Making the French Embassy popular in Washington has never been a hard task, even back in the controversial moment of “freedom fries.” Embassies in Washington attract groupies and the French always have the biggest flock, (though Italy is gaining on them due to the popularity of Ambassador Claudio Bisogniero and wife Laura Denise.) But France is France — the food, the fashion, the manners, the style, the history - and the diplo groupies crave invitations to the ambassador’s residence on Kalorama Road, though currently it is closed and under renovation.
The Italian ambassador, Claudio Bisogniero raises a glass – the dinner parties he hosts with his wife, Laura, are stand outs.
In the interim, the Delattre family moved to a leased home on Foxhall Road and entertained there, but it doesn’t compare to the grand circa 1910 estate, which is described as Tudor and Jacobean and has been home to every French ambassador since 1936. It’s a draw all on its own. The appeal is the look of the public rooms, among them a sumptuous parlor with rose silk walls bearing the Napoleonic bee, and a dining room of such a lovely pale green it feels like a sanctuary, an entry-making grand staircase. There’s a contemporary sunroom, and out the back French doors a vast terrace, overlooking a lawn that includes a swimming pool and mature trees.

When Vanity Fair hosted its annual  White House Correspondents Association party there they painted the trees with light and to great effect. When France hosted the Opera Ball the spirit of the “city of light” was transported to Kalorama, including chandeliers hanging from the trees. It was a sight to see.
The French ambassador's residence on Kalorama Road, before renovation work began.
The rose parlor.
The French ambassador's dining room, here, several years ago, at a luncheon hosted by then-Ambassador Pierre Vimont.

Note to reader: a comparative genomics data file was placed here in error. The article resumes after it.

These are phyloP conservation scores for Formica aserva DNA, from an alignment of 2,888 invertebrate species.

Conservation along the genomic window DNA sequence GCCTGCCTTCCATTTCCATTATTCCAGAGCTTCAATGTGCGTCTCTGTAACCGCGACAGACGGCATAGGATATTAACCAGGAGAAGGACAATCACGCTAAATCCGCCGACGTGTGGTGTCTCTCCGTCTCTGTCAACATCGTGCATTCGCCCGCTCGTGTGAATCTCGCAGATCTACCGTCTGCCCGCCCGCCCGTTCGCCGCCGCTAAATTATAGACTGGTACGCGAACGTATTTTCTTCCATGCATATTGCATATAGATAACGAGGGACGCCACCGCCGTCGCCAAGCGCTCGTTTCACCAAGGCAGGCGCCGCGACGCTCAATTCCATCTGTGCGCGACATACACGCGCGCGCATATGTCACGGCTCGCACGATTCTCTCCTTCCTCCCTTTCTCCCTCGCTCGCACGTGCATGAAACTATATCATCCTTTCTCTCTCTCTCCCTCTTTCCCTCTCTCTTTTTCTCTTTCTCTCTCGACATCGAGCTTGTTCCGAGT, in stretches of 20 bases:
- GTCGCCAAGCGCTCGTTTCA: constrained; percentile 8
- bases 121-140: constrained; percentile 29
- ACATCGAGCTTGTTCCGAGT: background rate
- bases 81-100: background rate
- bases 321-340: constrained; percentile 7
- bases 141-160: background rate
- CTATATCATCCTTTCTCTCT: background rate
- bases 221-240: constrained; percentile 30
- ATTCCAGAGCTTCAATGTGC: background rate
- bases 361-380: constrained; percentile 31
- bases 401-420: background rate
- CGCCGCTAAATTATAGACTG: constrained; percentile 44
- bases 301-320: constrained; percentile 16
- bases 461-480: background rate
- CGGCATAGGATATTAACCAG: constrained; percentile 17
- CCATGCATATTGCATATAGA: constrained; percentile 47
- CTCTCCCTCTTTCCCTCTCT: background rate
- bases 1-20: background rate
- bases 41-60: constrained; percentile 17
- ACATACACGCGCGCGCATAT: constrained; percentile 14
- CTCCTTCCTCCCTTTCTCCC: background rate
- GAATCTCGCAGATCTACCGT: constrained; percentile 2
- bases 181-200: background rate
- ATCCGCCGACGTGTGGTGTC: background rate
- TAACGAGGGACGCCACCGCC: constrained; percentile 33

During a Dior fashion show at the French ambassador's a model makes good use of the entry-making grand staircase.
Robert Higdon, Bob Colacello and David Deckelbaum on the driveway at the French ambassador's residence.
Out back, the scene on the terraces of the residence during the Vanity Fair party.
What about Delattre’s possible replacement? Again, the rumor mill. What’s been said since the beginning of the year was that it would be the current French Ambassador to the U.N., Gérard Araud, a native of Marseille, a former director general in the minister of foreign affairs, one time first secretary at the embassy in Tel Aviv, and also once posted to Washington as the counselor for Middle East issues. He’s openly gay and lives with his partner, who we were told is an interior designer. What’s also said is that if he gets the post, Araud wants to wait and move to Washington only after the Kalorama residence is complete, which could be fall or the end of the year.
All smiles: Marie-Monique Steckel and Gérard Araud.
Whether the new ambassador is Araud or someone else, here’s hoping a decision is made to re-instate the popular Kalorama Lecture series that was begun by Delattre’s predecessor, Ambassador Pierre Vimont, who is now in Brussels with the EU as Secretary-General of the European External Action Service. In a town that loves the sound of its own voice, the dinners were a stand-out, featuring remarks and a Q&A with a visiting French notable followed by a seated dinner. They occurred every other month or so, were more intellectual than social, but social just enough, and spread goodwill.
Francois Delattre with his predecessor, Ambassador Pierre Vimont. Who will be next?
Photographs by Carol Joynt.